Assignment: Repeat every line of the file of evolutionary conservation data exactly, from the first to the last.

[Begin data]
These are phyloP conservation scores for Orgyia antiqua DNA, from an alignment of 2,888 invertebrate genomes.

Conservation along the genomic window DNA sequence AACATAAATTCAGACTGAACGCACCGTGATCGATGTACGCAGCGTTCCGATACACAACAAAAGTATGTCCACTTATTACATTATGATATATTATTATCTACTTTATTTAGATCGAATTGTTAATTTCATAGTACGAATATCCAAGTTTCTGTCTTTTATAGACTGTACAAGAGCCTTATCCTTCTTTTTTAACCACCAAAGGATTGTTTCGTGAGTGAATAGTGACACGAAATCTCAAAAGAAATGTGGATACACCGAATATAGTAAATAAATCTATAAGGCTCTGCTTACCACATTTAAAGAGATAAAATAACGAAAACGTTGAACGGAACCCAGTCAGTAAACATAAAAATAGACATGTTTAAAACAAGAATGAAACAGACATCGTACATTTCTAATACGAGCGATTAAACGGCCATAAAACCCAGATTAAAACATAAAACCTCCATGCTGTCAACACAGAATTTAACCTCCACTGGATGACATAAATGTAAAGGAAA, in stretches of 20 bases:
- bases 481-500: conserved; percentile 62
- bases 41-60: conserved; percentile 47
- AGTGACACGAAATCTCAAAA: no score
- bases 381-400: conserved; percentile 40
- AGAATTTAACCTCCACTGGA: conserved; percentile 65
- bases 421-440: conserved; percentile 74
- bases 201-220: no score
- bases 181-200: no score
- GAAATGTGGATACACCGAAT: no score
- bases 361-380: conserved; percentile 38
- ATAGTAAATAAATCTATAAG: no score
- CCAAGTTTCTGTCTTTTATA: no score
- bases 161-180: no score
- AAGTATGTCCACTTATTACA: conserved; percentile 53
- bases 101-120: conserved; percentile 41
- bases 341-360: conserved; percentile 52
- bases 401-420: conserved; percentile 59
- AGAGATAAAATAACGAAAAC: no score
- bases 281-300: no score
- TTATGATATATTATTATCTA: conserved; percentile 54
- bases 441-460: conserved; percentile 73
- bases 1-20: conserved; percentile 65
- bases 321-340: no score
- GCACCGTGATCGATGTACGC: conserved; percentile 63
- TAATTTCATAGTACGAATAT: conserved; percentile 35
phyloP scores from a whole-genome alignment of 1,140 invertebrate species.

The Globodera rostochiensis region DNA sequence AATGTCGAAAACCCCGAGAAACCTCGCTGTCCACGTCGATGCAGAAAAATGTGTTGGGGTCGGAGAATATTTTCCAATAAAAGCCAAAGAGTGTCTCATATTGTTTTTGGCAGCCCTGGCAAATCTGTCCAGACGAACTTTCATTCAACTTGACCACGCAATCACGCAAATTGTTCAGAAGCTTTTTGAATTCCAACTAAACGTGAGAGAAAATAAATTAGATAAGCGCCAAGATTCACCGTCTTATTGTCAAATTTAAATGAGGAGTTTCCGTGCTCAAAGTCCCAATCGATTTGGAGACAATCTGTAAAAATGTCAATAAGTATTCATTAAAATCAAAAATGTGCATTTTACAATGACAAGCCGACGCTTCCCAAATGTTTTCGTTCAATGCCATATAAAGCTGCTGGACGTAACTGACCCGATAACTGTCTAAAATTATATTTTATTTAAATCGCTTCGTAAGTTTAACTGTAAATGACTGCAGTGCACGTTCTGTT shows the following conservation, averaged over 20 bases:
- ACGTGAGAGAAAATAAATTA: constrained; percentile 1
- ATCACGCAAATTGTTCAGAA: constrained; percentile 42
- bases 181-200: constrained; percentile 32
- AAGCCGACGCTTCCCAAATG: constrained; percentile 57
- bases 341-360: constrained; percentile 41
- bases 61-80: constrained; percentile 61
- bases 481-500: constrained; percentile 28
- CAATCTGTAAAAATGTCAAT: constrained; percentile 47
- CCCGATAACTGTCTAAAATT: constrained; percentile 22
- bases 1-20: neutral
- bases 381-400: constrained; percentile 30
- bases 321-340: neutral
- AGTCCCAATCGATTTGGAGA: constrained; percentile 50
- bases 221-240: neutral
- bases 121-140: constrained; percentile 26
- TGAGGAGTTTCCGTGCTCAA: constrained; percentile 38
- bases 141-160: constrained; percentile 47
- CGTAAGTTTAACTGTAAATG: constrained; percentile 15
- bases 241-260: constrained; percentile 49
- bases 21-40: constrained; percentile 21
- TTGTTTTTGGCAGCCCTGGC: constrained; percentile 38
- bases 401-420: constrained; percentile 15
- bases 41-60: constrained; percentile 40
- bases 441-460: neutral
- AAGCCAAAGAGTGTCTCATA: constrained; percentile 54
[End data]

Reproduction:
These are phyloP conservation scores for Orgyia antiqua DNA, from an alignment of 2,888 invertebrate genomes.

Conservation along the genomic window DNA sequence AACATAAATTCAGACTGAACGCACCGTGATCGATGTACGCAGCGTTCCGATACACAACAAAAGTATGTCCACTTATTACATTATGATATATTATTATCTACTTTATTTAGATCGAATTGTTAATTTCATAGTACGAATATCCAAGTTTCTGTCTTTTATAGACTGTACAAGAGCCTTATCCTTCTTTTTTAACCACCAAAGGATTGTTTCGTGAGTGAATAGTGACACGAAATCTCAAAAGAAATGTGGATACACCGAATATAGTAAATAAATCTATAAGGCTCTGCTTACCACATTTAAAGAGATAAAATAACGAAAACGTTGAACGGAACCCAGTCAGTAAACATAAAAATAGACATGTTTAAAACAAGAATGAAACAGACATCGTACATTTCTAATACGAGCGATTAAACGGCCATAAAACCCAGATTAAAACATAAAACCTCCATGCTGTCAACACAGAATTTAACCTCCACTGGATGACATAAATGTAAAGGAAA, in stretches of 20 bases:
- bases 481-500: conserved; percentile 62
- bases 41-60: conserved; percentile 47
- AGTGACACGAAATCTCAAAA: no score
- bases 381-400: conserved; percentile 40
- AGAATTTAACCTCCACTGGA: conserved; percentile 65
- bases 421-440: conserved; percentile 74
- bases 201-220: no score
- bases 181-200: no score
- GAAATGTGGATACACCGAAT: no score
- bases 361-380: conserved; percentile 38
- ATAGTAAATAAATCTATAAG: no score
- CCAAGTTTCTGTCTTTTATA: no score
- bases 161-180: no score
- AAGTATGTCCACTTATTACA: conserved; percentile 53
- bases 101-120: conserved; percentile 41
- bases 341-360: conserved; percentile 52
- bases 401-420: conserved; percentile 59
- AGAGATAAAATAACGAAAAC: no score
- bases 281-300: no score
- TTATGATATATTATTATCTA: conserved; percentile 54
- bases 441-460: conserved; percentile 73
- bases 1-20: conserved; percentile 65
- bases 321-340: no score
- GCACCGTGATCGATGTACGC: conserved; percentile 63
- TAATTTCATAGTACGAATAT: conserved; percentile 35
phyloP scores from a whole-genome alignment of 1,140 invertebrate species.

The Globodera rostochiensis region DNA sequence AATGTCGAAAACCCCGAGAAACCTCGCTGTCCACGTCGATGCAGAAAAATGTGTTGGGGTCGGAGAATATTTTCCAATAAAAGCCAAAGAGTGTCTCATATTGTTTTTGGCAGCCCTGGCAAATCTGTCCAGACGAACTTTCATTCAACTTGACCACGCAATCACGCAAATTGTTCAGAAGCTTTTTGAATTCCAACTAAACGTGAGAGAAAATAAATTAGATAAGCGCCAAGATTCACCGTCTTATTGTCAAATTTAAATGAGGAGTTTCCGTGCTCAAAGTCCCAATCGATTTGGAGACAATCTGTAAAAATGTCAATAAGTATTCATTAAAATCAAAAATGTGCATTTTACAATGACAAGCCGACGCTTCCCAAATGTTTTCGTTCAATGCCATATAAAGCTGCTGGACGTAACTGACCCGATAACTGTCTAAAATTATATTTTATTTAAATCGCTTCGTAAGTTTAACTGTAAATGACTGCAGTGCACGTTCTGTT shows the following conservation, averaged over 20 bases:
- ACGTGAGAGAAAATAAATTA: constrained; percentile 1
- ATCACGCAAATTGTTCAGAA: constrained; percentile 42
- bases 181-200: constrained; percentile 32
- AAGCCGACGCTTCCCAAATG: constrained; percentile 57
- bases 341-360: constrained; percentile 41
- bases 61-80: constrained; percentile 61
- bases 481-500: constrained; percentile 28
- CAATCTGTAAAAATGTCAAT: constrained; percentile 47
- CCCGATAACTGTCTAAAATT: constrained; percentile 22
- bases 1-20: neutral
- bases 381-400: constrained; percentile 30
- bases 321-340: neutral
- AGTCCCAATCGATTTGGAGA: constrained; percentile 50
- bases 221-240: neutral
- bases 121-140: constrained; percentile 26
- TGAGGAGTTTCCGTGCTCAA: constrained; percentile 38
- bases 141-160: constrained; percentile 47
- CGTAAGTTTAACTGTAAATG: constrained; percentile 15
- bases 241-260: constrained; percentile 49
- bases 21-40: constrained; percentile 21
- TTGTTTTTGGCAGCCCTGGC: constrained; percentile 38
- bases 401-420: constrained; percentile 15
- bases 41-60: constrained; percentile 40
- bases 441-460: neutral
- AAGCCAAAGAGTGTCTCATA: constrained; percentile 54